• Loop Opti NXT: $520. Again, you have a much broader spectrum of available models, but nothing in that switch or the trout spey category. You’re gonna pay a little bit more than you will than the Claymore.
    • No comparable 12.5 ft six weight. There is a 12 ft 6 wt and a 13 ft 6 wt. 
    • Mid/fast action (slower than the Claymore)

Who is the Redington Claymore Fly Rod For?

Intermediate spey casters should really like this rod.  If you have a little bit of experience with two-hand casting and don’t want to break the bank, this is a solid rod for you. It has enough performance that you’ll be able to grow your spey game with this rod.

Redington Claymore

Some advanced casters will also get good use out of this rod. Those who don’t want to spend another $1000+ on another spey rod but want something situationally-specific to fill the quiver will enjoy the Claymore.

Because this is a fast-action rod, I don’t recommend it for beginners. I would suggest starting with something like the Redington Dually instead as it’s a little bit softer/slower flex.

Redington Claymore Review: My Personal Thoughts

As a fan of the previous Chromer, I was very excited to get my hands on the Claymore and see how it performed comparatively.

I have to say, it didn’t disappoint. Aesthetically, it’s not as sleek and refined as the Chromer was but it’s not offensive and is very much aligned with the current Redington look.

Regarding casting and performance, it also was a pleasant surprise. I felt Redington had knocked the performance spey out of the park with the Chromer but, after more practice casts and steelhead swings than I can count, the Claymore has made a very solid impression.

I’m not sure I would say it’s an improvement on the Chromer, BUT, its slightly scaled-back action all but eliminates f***ed-up-cast-frustration!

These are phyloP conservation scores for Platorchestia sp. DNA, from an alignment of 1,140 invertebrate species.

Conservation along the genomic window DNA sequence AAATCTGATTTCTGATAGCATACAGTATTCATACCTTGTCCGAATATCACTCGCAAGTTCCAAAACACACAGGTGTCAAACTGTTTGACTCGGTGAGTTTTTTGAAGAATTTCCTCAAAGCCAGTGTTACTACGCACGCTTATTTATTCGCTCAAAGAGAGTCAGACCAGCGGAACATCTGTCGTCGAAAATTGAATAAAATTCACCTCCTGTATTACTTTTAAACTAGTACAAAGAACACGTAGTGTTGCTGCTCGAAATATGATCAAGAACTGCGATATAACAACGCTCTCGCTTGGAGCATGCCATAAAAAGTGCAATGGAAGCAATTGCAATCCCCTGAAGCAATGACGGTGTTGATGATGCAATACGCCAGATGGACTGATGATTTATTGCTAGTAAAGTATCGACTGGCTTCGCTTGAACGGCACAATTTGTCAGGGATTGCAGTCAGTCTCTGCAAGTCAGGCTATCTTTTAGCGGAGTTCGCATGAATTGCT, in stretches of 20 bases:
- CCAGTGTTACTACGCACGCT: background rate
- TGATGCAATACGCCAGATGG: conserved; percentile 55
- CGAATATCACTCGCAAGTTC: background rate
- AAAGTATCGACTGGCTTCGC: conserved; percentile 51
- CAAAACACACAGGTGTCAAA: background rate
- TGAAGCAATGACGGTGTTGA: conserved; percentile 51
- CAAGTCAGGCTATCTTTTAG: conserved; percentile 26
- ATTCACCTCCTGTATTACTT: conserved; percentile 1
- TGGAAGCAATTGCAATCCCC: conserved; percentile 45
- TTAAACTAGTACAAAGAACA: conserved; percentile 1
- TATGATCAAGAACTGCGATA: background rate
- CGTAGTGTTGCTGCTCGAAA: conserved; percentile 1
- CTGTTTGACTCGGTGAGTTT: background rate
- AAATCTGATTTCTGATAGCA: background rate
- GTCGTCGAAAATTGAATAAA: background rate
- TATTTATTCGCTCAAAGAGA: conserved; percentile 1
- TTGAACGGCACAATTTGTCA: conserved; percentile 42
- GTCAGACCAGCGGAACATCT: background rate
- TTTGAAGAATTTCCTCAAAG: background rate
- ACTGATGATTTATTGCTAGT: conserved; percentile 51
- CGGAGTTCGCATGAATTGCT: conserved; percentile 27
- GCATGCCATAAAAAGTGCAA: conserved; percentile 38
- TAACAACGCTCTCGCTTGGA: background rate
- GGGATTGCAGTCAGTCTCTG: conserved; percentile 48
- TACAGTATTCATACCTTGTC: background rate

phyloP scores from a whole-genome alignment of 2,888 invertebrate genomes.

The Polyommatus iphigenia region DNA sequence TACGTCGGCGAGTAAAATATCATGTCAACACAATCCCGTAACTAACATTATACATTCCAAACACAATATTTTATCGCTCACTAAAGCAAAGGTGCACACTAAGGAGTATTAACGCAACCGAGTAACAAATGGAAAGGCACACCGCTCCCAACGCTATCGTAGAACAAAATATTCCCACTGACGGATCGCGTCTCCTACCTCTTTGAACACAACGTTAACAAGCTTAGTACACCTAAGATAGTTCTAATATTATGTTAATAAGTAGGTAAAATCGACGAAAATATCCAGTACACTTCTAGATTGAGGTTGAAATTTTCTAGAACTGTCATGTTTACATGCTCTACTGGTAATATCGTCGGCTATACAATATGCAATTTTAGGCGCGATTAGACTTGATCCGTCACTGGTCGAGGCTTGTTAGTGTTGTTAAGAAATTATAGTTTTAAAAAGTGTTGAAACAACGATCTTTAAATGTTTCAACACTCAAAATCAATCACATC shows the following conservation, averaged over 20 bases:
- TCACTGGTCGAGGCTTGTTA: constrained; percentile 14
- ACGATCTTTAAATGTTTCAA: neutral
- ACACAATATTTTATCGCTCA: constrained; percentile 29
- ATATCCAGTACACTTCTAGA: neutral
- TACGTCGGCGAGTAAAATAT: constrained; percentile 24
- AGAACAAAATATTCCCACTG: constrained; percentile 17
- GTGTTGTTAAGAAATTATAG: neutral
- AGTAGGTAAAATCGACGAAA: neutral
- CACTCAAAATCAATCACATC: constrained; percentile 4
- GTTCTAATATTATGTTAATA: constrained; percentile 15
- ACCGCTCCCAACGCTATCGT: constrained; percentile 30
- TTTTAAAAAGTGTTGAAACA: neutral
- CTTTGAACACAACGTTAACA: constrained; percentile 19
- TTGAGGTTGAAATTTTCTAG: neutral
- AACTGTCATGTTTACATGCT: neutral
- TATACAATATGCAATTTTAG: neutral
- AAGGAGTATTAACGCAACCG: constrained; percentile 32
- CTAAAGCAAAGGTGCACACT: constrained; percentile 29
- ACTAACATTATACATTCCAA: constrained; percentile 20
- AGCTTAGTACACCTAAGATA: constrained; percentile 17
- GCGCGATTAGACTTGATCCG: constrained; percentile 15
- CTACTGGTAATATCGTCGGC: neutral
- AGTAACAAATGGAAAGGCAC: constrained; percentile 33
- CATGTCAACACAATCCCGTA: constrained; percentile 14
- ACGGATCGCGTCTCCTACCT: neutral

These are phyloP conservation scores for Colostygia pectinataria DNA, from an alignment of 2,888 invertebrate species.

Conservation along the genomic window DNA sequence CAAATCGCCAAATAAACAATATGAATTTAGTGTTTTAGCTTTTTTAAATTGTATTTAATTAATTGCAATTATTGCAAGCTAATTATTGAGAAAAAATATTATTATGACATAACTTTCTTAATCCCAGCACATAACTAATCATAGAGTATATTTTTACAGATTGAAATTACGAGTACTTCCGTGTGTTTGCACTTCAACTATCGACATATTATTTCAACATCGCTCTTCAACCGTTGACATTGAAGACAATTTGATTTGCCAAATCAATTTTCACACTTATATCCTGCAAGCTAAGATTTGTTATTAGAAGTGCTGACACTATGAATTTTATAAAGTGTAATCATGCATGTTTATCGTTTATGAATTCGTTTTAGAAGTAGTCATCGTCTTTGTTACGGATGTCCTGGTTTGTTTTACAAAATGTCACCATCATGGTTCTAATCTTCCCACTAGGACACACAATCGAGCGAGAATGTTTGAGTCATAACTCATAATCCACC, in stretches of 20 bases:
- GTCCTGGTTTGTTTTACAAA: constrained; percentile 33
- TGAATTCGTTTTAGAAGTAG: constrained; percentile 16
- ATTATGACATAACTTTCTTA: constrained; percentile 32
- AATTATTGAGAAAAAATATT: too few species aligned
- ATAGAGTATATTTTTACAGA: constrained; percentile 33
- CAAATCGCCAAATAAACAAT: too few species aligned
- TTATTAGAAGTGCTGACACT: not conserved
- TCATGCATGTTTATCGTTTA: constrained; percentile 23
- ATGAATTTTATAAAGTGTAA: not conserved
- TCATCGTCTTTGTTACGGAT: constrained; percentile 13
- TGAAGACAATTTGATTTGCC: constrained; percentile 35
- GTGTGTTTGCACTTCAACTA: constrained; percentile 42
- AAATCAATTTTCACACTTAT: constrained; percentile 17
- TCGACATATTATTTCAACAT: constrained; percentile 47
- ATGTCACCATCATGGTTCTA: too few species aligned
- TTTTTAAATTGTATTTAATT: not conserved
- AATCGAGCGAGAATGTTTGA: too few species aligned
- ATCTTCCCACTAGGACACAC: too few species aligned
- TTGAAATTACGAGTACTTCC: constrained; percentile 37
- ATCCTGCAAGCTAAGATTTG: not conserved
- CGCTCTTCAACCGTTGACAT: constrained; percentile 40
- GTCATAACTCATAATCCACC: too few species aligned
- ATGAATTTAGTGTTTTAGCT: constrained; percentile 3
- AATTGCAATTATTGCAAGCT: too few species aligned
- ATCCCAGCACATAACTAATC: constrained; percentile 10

FAQs About Redington Claymore Fly Rod

Here are some FAQs about Redington and the Predator lineup:


Is Redington a good brand?

Yes. Redington is a reputable company that makes quality gear for the masses. It looks good, fishes well, and costs less than most of the big names.

Are Redington rods made by Sage?

Redington, Sage, and Rio are all owned by a parent company called Far Bank.

Where are Redington fly rods made?

Korea. While the parent company is in Washington, cost-effective rods are not made there.

Is the Chromer or the Claymore a better two-had rod?

This is a bit of a subjective question. The Chromer was a super solid rod! If you’re really good at spey casting, the uber-technical Chromer action may be better for you (although you’d have to search secondary markets for a Chromer). 
The Claymore is still fast action but a bit friendlier that the Chromer as far as casting. More folks will probably appreciate this aspect of the Claymore over the Chromer.

Is the Claymore better for Skagit or Scandi casting?

The Clayomore’s weight and flex are actually very conducive to both styles! Seems like a cop-out answer but that’s the truth. 


My Redington Claymore Fly Rod review reaffirmed my faith in Reddington’s ability to offer performance two-hand rods without having to sell off your car or first-born child. 

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After the many, many casts made on this 12’ 6” 6wt Claymore, I would confidently put this rod up against many more expensive rods and be happy with the results. There isn’t an intermediate or moderately advanced spey caster I wouldn’t recommend it to. 

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Born and raised in Billings, MT, Nic was blessed to be brought up in an outdoor-minded family. Fishing and hunting were a part of his familial culture. Blame it on my Aquarius birth or some divine design but, from as early as he can remember, he had to be near or in the water. Guiding since the early 2000s, Nic has thousands of hours of fly fishing and guiding experience and has helped hundreds of people get into the sport of fly fishing, or better their skills as anglers.